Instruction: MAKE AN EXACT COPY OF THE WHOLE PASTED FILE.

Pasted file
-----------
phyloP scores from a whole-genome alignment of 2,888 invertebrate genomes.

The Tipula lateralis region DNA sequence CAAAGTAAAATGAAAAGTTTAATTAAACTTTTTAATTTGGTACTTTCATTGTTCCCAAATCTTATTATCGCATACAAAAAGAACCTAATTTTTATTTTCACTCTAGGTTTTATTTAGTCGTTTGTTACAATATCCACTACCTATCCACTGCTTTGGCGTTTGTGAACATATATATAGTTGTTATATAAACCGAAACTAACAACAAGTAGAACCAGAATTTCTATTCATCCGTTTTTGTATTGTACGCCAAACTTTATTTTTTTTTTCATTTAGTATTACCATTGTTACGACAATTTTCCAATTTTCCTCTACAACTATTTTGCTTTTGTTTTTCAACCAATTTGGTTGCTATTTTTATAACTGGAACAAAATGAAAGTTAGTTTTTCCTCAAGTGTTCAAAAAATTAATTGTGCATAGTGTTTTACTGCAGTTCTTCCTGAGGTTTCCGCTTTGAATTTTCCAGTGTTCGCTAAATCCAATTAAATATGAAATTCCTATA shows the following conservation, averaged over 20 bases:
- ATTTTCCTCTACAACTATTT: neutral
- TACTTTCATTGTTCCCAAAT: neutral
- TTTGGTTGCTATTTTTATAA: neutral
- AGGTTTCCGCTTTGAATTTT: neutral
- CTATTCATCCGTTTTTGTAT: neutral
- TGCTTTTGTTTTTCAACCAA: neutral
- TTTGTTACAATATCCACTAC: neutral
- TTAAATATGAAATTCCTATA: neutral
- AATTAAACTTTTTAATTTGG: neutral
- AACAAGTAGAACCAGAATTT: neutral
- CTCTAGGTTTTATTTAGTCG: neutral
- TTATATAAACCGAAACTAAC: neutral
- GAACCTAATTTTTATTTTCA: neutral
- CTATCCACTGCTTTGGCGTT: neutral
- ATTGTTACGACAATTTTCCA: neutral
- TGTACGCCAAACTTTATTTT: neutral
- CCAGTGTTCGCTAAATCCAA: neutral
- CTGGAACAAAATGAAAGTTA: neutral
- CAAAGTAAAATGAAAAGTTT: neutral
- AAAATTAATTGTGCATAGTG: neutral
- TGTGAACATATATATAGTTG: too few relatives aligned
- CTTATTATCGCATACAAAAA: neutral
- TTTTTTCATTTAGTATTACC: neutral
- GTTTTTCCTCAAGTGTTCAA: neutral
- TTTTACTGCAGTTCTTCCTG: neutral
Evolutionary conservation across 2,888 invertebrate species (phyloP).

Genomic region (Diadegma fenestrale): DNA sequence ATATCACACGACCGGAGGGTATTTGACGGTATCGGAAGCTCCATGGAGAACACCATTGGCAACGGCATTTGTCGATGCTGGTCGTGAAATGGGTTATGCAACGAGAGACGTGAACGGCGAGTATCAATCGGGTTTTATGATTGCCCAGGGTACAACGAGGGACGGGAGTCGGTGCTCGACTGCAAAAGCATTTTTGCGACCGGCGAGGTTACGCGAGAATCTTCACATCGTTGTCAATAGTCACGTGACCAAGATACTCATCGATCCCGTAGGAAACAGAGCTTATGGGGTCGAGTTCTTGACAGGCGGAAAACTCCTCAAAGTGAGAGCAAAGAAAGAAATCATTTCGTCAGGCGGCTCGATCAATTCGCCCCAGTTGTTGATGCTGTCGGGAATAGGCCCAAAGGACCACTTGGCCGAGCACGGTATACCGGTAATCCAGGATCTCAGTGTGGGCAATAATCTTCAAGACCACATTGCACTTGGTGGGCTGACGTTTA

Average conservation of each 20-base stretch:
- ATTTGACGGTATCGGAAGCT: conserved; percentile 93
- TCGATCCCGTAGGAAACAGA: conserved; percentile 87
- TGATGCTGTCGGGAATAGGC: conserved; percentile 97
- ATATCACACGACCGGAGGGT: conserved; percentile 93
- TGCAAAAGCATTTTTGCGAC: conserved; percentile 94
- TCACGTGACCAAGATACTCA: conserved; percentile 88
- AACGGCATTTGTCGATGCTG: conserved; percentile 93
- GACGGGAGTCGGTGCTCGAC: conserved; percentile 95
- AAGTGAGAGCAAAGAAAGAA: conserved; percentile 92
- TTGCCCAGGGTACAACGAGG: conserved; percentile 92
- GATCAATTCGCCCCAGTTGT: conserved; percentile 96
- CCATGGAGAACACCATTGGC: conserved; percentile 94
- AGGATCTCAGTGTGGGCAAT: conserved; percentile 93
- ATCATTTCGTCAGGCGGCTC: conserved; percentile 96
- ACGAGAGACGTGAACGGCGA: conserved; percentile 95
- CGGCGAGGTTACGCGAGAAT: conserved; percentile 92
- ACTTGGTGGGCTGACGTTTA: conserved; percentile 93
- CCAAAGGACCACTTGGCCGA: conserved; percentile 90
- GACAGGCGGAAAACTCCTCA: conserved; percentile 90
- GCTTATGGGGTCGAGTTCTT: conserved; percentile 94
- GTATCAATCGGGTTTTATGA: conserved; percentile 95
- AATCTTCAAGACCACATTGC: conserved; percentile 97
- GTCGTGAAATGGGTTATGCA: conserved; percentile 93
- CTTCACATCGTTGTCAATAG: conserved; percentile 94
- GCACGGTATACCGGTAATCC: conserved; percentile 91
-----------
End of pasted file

phyloP scores from a whole-genome alignment of 2,888 invertebrate genomes.

The Tipula lateralis region DNA sequence CAAAGTAAAATGAAAAGTTTAATTAAACTTTTTAATTTGGTACTTTCATTGTTCCCAAATCTTATTATCGCATACAAAAAGAACCTAATTTTTATTTTCACTCTAGGTTTTATTTAGTCGTTTGTTACAATATCCACTACCTATCCACTGCTTTGGCGTTTGTGAACATATATATAGTTGTTATATAAACCGAAACTAACAACAAGTAGAACCAGAATTTCTATTCATCCGTTTTTGTATTGTACGCCAAACTTTATTTTTTTTTTCATTTAGTATTACCATTGTTACGACAATTTTCCAATTTTCCTCTACAACTATTTTGCTTTTGTTTTTCAACCAATTTGGTTGCTATTTTTATAACTGGAACAAAATGAAAGTTAGTTTTTCCTCAAGTGTTCAAAAAATTAATTGTGCATAGTGTTTTACTGCAGTTCTTCCTGAGGTTTCCGCTTTGAATTTTCCAGTGTTCGCTAAATCCAATTAAATATGAAATTCCTATA shows the following conservation, averaged over 20 bases:
- ATTTTCCTCTACAACTATTT: neutral
- TACTTTCATTGTTCCCAAAT: neutral
- TTTGGTTGCTATTTTTATAA: neutral
- AGGTTTCCGCTTTGAATTTT: neutral
- CTATTCATCCGTTTTTGTAT: neutral
- TGCTTTTGTTTTTCAACCAA: neutral
- TTTGTTACAATATCCACTAC: neutral
- TTAAATATGAAATTCCTATA: neutral
- AATTAAACTTTTTAATTTGG: neutral
- AACAAGTAGAACCAGAATTT: neutral
- CTCTAGGTTTTATTTAGTCG: neutral
- TTATATAAACCGAAACTAAC: neutral
- GAACCTAATTTTTATTTTCA: neutral
- CTATCCACTGCTTTGGCGTT: neutral
- ATTGTTACGACAATTTTCCA: neutral
- TGTACGCCAAACTTTATTTT: neutral
- CCAGTGTTCGCTAAATCCAA: neutral
- CTGGAACAAAATGAAAGTTA: neutral
- CAAAGTAAAATGAAAAGTTT: neutral
- AAAATTAATTGTGCATAGTG: neutral
- TGTGAACATATATATAGTTG: too few relatives aligned
- CTTATTATCGCATACAAAAA: neutral
- TTTTTTCATTTAGTATTACC: neutral
- GTTTTTCCTCAAGTGTTCAA: neutral
- TTTTACTGCAGTTCTTCCTG: neutral
Evolutionary conservation across 2,888 invertebrate species (phyloP).

Genomic region (Diadegma fenestrale): DNA sequence ATATCACACGACCGGAGGGTATTTGACGGTATCGGAAGCTCCATGGAGAACACCATTGGCAACGGCATTTGTCGATGCTGGTCGTGAAATGGGTTATGCAACGAGAGACGTGAACGGCGAGTATCAATCGGGTTTTATGATTGCCCAGGGTACAACGAGGGACGGGAGTCGGTGCTCGACTGCAAAAGCATTTTTGCGACCGGCGAGGTTACGCGAGAATCTTCACATCGTTGTCAATAGTCACGTGACCAAGATACTCATCGATCCCGTAGGAAACAGAGCTTATGGGGTCGAGTTCTTGACAGGCGGAAAACTCCTCAAAGTGAGAGCAAAGAAAGAAATCATTTCGTCAGGCGGCTCGATCAATTCGCCCCAGTTGTTGATGCTGTCGGGAATAGGCCCAAAGGACCACTTGGCCGAGCACGGTATACCGGTAATCCAGGATCTCAGTGTGGGCAATAATCTTCAAGACCACATTGCACTTGGTGGGCTGACGTTTA

Average conservation of each 20-base stretch:
- ATTTGACGGTATCGGAAGCT: conserved; percentile 93
- TCGATCCCGTAGGAAACAGA: conserved; percentile 87
- TGATGCTGTCGGGAATAGGC: conserved; percentile 97
- ATATCACACGACCGGAGGGT: conserved; percentile 93
- TGCAAAAGCATTTTTGCGAC: conserved; percentile 94
- TCACGTGACCAAGATACTCA: conserved; percentile 88
- AACGGCATTTGTCGATGCTG: conserved; percentile 93
- GACGGGAGTCGGTGCTCGAC: conserved; percentile 95
- AAGTGAGAGCAAAGAAAGAA: conserved; percentile 92
- TTGCCCAGGGTACAACGAGG: conserved; percentile 92
- GATCAATTCGCCCCAGTTGT: conserved; percentile 96
- CCATGGAGAACACCATTGGC: conserved; percentile 94
- AGGATCTCAGTGTGGGCAAT: conserved; percentile 93
- ATCATTTCGTCAGGCGGCTC: conserved; percentile 96
- ACGAGAGACGTGAACGGCGA: conserved; percentile 95
- CGGCGAGGTTACGCGAGAAT: conserved; percentile 92
- ACTTGGTGGGCTGACGTTTA: conserved; percentile 93
- CCAAAGGACCACTTGGCCGA: conserved; percentile 90
- GACAGGCGGAAAACTCCTCA: conserved; percentile 90
- GCTTATGGGGTCGAGTTCTT: conserved; percentile 94
- GTATCAATCGGGTTTTATGA: conserved; percentile 95
- AATCTTCAAGACCACATTGC: conserved; percentile 97
- GTCGTGAAATGGGTTATGCA: conserved; percentile 93
- CTTCACATCGTTGTCAATAG: conserved; percentile 94
- GCACGGTATACCGGTAATCC: conserved; percentile 91